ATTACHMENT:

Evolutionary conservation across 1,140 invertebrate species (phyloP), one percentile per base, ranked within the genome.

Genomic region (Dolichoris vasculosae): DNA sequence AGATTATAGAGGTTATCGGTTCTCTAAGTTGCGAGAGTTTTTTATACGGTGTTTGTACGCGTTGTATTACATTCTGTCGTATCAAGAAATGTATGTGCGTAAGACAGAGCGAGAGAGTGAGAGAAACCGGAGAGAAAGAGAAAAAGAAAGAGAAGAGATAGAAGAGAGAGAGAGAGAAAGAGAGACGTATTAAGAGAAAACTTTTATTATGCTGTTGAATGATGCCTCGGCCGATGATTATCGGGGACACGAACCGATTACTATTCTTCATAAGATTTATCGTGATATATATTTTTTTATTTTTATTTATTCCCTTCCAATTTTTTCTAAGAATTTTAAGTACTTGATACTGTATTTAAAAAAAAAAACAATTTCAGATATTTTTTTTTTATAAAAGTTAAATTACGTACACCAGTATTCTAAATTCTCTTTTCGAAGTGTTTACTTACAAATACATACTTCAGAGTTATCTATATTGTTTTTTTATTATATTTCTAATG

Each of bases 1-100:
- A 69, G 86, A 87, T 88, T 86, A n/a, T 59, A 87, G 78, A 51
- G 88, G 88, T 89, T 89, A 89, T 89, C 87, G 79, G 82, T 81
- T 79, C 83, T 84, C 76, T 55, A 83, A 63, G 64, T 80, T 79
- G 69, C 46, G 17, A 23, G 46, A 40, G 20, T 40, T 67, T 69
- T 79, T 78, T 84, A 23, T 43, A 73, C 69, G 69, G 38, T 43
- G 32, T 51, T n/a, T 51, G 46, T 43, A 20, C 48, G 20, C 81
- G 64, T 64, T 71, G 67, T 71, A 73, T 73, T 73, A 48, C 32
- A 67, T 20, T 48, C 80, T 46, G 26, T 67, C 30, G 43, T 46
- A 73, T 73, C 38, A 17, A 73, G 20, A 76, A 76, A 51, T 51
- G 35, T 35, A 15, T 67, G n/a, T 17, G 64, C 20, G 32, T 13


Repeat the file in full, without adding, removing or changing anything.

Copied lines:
Evolutionary conservation across 1,140 invertebrate species (phyloP), one percentile per base, ranked within the genome.

Genomic region (Dolichoris vasculosae): DNA sequence AGATTATAGAGGTTATCGGTTCTCTAAGTTGCGAGAGTTTTTTATACGGTGTTTGTACGCGTTGTATTACATTCTGTCGTATCAAGAAATGTATGTGCGTAAGACAGAGCGAGAGAGTGAGAGAAACCGGAGAGAAAGAGAAAAAGAAAGAGAAGAGATAGAAGAGAGAGAGAGAGAAAGAGAGACGTATTAAGAGAAAACTTTTATTATGCTGTTGAATGATGCCTCGGCCGATGATTATCGGGGACACGAACCGATTACTATTCTTCATAAGATTTATCGTGATATATATTTTTTTATTTTTATTTATTCCCTTCCAATTTTTTCTAAGAATTTTAAGTACTTGATACTGTATTTAAAAAAAAAAACAATTTCAGATATTTTTTTTTTATAAAAGTTAAATTACGTACACCAGTATTCTAAATTCTCTTTTCGAAGTGTTTACTTACAAATACATACTTCAGAGTTATCTATATTGTTTTTTTATTATATTTCTAATG

Each of bases 1-100:
- A 69, G 86, A 87, T 88, T 86, A n/a, T 59, A 87, G 78, A 51
- G 88, G 88, T 89, T 89, A 89, T 89, C 87, G 79, G 82, T 81
- T 79, C 83, T 84, C 76, T 55, A 83, A 63, G 64, T 80, T 79
- G 69, C 46, G 17, A 23, G 46, A 40, G 20, T 40, T 67, T 69
- T 79, T 78, T 84, A 23, T 43, A 73, C 69, G 69, G 38, T 43
- G 32, T 51, T n/a, T 51, G 46, T 43, A 20, C 48, G 20, C 81
- G 64, T 64, T 71, G 67, T 71, A 73, T 73, T 73, A 48, C 32
- A 67, T 20, T 48, C 80, T 46, G 26, T 67, C 30, G 43, T 46
- A 73, T 73, C 38, A 17, A 73, G 20, A 76, A 76, A 51, T 51
- G 35, T 35, A 15, T 67, G n/a, T 17, G 64, C 20, G 32, T 13